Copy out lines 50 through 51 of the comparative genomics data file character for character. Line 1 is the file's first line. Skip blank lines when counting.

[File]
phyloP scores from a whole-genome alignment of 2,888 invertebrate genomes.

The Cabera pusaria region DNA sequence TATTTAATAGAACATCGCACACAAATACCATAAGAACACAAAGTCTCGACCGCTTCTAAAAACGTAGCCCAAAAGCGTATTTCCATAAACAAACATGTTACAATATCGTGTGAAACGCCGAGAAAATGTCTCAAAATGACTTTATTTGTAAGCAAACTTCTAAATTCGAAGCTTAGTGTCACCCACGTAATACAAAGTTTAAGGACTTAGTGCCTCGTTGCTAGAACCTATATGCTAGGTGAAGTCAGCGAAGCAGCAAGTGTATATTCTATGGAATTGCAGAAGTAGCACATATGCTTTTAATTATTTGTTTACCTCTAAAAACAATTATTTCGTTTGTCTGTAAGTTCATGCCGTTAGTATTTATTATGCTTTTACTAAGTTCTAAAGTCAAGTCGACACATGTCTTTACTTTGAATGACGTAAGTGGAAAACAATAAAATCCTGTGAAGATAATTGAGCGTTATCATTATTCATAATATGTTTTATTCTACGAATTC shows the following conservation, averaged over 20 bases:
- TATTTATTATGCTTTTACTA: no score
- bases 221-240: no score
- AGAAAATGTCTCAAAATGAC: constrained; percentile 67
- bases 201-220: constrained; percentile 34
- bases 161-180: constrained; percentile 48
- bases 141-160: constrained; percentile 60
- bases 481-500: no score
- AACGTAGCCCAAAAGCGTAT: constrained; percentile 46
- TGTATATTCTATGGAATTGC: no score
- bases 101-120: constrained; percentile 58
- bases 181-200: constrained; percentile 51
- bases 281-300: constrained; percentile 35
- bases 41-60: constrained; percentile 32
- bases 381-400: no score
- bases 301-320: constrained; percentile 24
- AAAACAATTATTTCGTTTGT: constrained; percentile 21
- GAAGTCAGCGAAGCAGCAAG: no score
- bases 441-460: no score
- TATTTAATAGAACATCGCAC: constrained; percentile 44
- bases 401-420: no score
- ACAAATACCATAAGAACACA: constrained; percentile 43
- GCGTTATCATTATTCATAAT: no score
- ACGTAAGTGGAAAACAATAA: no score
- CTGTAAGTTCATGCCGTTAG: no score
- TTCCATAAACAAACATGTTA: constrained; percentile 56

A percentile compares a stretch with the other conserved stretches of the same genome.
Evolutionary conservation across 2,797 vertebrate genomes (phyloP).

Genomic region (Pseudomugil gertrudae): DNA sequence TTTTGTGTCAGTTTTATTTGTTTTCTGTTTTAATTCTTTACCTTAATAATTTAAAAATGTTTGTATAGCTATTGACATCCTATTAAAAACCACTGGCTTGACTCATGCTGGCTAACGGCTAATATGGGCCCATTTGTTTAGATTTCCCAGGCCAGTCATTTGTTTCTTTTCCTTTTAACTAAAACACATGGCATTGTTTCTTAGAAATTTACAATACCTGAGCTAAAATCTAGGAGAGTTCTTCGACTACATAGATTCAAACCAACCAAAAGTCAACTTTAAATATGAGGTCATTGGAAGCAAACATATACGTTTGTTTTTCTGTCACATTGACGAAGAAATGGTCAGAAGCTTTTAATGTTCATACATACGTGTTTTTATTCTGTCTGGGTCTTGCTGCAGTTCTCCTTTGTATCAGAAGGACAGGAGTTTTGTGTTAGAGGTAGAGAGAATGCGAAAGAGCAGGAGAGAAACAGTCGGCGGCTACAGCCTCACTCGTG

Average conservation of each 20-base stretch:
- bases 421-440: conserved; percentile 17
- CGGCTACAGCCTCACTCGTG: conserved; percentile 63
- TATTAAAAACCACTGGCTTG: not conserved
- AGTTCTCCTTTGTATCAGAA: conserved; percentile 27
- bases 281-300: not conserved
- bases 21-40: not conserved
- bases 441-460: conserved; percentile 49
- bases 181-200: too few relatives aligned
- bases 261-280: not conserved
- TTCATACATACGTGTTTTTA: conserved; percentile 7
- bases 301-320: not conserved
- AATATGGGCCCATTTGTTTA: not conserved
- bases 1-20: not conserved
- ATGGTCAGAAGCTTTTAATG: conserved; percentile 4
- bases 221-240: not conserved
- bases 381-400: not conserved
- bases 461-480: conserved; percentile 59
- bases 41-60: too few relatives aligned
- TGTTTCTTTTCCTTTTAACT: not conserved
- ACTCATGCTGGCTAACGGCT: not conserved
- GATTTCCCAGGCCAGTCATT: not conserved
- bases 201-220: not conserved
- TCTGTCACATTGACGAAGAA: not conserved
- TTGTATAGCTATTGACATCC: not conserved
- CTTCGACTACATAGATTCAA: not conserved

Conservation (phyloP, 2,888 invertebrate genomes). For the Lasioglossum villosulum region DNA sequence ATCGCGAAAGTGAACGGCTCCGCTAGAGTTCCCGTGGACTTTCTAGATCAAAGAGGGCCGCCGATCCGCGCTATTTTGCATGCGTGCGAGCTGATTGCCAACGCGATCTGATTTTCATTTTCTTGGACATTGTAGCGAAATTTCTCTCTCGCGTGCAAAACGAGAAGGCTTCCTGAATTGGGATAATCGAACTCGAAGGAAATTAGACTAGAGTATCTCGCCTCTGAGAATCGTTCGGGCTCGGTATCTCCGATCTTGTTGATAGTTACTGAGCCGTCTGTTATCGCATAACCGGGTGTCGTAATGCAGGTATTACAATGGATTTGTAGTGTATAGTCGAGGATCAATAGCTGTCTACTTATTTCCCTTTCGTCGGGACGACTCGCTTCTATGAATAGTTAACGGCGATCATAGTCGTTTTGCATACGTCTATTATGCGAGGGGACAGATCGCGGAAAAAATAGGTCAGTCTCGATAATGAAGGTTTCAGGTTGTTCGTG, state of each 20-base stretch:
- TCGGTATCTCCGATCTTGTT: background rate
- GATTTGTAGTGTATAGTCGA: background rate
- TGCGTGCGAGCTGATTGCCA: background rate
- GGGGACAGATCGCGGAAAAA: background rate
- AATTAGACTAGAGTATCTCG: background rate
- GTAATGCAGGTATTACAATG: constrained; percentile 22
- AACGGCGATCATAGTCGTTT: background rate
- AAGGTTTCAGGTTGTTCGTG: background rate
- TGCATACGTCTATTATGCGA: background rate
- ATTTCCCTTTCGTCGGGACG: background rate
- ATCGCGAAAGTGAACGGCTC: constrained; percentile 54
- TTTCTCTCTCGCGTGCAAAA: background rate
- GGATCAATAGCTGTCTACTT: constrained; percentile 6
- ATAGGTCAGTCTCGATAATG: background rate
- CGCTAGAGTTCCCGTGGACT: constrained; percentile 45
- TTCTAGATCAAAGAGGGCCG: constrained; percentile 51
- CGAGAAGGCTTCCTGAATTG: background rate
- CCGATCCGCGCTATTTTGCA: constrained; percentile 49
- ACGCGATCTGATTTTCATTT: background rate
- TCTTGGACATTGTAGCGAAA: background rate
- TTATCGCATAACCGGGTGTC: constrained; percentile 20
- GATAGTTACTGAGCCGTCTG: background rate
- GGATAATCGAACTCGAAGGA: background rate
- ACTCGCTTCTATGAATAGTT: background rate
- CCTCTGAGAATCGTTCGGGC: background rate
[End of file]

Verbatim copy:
- TGTTTCTTTTCCTTTTAACT: not conserved
- ACTCATGCTGGCTAACGGCT: not conserved